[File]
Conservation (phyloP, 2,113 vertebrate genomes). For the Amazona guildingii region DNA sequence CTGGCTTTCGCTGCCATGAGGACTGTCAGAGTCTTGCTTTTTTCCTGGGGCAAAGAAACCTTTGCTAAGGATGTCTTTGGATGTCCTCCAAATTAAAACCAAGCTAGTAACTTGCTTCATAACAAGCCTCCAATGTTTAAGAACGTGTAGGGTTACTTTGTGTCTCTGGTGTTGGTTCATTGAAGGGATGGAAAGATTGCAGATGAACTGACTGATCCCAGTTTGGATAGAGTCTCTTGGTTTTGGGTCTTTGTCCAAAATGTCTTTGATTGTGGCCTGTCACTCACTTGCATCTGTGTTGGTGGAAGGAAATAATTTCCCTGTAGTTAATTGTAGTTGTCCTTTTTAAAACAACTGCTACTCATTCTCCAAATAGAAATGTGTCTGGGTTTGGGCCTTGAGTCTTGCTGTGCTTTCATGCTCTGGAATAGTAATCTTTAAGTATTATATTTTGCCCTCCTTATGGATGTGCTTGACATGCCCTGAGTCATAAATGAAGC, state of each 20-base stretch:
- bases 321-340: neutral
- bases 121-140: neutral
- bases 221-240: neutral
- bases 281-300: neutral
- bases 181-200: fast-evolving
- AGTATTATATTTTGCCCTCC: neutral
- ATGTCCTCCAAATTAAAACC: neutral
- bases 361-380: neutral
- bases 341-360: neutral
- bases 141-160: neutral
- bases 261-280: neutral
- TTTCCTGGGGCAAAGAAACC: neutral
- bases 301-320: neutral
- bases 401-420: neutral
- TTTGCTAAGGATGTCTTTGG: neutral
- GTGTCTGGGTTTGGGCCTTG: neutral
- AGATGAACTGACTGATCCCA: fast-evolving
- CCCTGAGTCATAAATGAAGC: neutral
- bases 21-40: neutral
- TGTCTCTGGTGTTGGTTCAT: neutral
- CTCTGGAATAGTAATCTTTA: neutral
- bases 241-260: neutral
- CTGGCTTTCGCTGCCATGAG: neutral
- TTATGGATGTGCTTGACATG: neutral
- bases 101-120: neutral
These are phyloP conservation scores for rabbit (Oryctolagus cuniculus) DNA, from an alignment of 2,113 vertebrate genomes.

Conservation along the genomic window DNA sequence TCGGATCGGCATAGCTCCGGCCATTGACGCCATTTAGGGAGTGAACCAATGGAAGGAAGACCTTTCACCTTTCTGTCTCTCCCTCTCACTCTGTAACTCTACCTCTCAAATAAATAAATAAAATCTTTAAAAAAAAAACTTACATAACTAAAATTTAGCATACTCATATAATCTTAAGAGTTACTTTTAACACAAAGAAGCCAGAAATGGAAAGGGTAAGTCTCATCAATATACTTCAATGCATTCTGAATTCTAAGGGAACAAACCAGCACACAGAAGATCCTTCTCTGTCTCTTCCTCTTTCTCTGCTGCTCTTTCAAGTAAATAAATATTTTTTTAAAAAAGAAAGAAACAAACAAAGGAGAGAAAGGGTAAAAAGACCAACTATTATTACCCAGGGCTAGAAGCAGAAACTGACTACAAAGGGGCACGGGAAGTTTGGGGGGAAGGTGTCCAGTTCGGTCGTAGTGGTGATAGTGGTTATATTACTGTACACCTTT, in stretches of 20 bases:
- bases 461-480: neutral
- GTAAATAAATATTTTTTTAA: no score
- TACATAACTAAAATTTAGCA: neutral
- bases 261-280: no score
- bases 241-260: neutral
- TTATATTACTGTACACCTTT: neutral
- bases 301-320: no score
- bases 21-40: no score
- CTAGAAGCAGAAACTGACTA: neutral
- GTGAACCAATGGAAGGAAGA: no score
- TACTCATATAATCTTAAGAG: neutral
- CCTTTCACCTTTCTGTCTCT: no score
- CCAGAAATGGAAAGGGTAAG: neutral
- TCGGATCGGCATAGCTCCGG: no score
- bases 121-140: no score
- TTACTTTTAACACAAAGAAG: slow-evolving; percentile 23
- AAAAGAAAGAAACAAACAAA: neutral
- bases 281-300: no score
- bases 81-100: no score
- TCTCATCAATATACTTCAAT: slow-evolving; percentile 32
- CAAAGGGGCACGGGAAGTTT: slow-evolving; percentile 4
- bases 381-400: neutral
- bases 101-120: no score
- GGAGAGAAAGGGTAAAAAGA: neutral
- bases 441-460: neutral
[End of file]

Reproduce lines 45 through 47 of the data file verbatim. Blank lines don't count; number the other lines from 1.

- AAAAGAAAGAAACAAACAAA: neutral
- bases 281-300: no score
- bases 81-100: no score